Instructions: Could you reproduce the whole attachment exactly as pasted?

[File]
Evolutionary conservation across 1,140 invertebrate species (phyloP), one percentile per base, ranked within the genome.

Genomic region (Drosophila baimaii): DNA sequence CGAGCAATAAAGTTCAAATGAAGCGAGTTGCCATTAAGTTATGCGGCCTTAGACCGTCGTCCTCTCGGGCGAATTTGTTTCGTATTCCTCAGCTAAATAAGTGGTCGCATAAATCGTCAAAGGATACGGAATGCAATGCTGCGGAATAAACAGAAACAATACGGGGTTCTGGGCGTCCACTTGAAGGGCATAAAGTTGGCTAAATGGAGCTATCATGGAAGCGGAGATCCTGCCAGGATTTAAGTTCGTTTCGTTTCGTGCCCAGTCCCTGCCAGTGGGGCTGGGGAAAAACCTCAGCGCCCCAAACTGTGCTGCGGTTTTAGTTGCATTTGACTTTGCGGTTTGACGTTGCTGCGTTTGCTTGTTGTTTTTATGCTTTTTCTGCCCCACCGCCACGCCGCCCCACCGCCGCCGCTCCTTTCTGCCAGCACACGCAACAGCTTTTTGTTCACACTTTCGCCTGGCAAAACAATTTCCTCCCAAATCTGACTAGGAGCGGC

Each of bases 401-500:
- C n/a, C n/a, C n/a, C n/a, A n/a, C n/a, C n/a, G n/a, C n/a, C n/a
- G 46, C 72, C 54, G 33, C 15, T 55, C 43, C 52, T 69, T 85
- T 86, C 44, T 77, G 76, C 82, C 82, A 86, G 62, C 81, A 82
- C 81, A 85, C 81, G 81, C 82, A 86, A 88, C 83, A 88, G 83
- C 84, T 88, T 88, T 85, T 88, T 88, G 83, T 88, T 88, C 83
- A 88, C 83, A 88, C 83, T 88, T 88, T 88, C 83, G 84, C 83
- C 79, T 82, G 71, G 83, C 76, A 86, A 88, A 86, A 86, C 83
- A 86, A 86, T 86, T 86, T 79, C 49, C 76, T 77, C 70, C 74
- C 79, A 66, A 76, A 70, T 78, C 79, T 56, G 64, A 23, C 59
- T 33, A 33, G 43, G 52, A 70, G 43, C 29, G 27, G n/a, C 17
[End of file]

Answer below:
Evolutionary conservation across 1,140 invertebrate species (phyloP), one percentile per base, ranked within the genome.

Genomic region (Drosophila baimaii): DNA sequence CGAGCAATAAAGTTCAAATGAAGCGAGTTGCCATTAAGTTATGCGGCCTTAGACCGTCGTCCTCTCGGGCGAATTTGTTTCGTATTCCTCAGCTAAATAAGTGGTCGCATAAATCGTCAAAGGATACGGAATGCAATGCTGCGGAATAAACAGAAACAATACGGGGTTCTGGGCGTCCACTTGAAGGGCATAAAGTTGGCTAAATGGAGCTATCATGGAAGCGGAGATCCTGCCAGGATTTAAGTTCGTTTCGTTTCGTGCCCAGTCCCTGCCAGTGGGGCTGGGGAAAAACCTCAGCGCCCCAAACTGTGCTGCGGTTTTAGTTGCATTTGACTTTGCGGTTTGACGTTGCTGCGTTTGCTTGTTGTTTTTATGCTTTTTCTGCCCCACCGCCACGCCGCCCCACCGCCGCCGCTCCTTTCTGCCAGCACACGCAACAGCTTTTTGTTCACACTTTCGCCTGGCAAAACAATTTCCTCCCAAATCTGACTAGGAGCGGC

Each of bases 401-500:
- C n/a, C n/a, C n/a, C n/a, A n/a, C n/a, C n/a, G n/a, C n/a, C n/a
- G 46, C 72, C 54, G 33, C 15, T 55, C 43, C 52, T 69, T 85
- T 86, C 44, T 77, G 76, C 82, C 82, A 86, G 62, C 81, A 82
- C 81, A 85, C 81, G 81, C 82, A 86, A 88, C 83, A 88, G 83
- C 84, T 88, T 88, T 85, T 88, T 88, G 83, T 88, T 88, C 83
- A 88, C 83, A 88, C 83, T 88, T 88, T 88, C 83, G 84, C 83
- C 79, T 82, G 71, G 83, C 76, A 86, A 88, A 86, A 86, C 83
- A 86, A 86, T 86, T 86, T 79, C 49, C 76, T 77, C 70, C 74
- C 79, A 66, A 76, A 70, T 78, C 79, T 56, G 64, A 23, C 59
- T 33, A 33, G 43, G 52, A 70, G 43, C 29, G 27, G n/a, C 17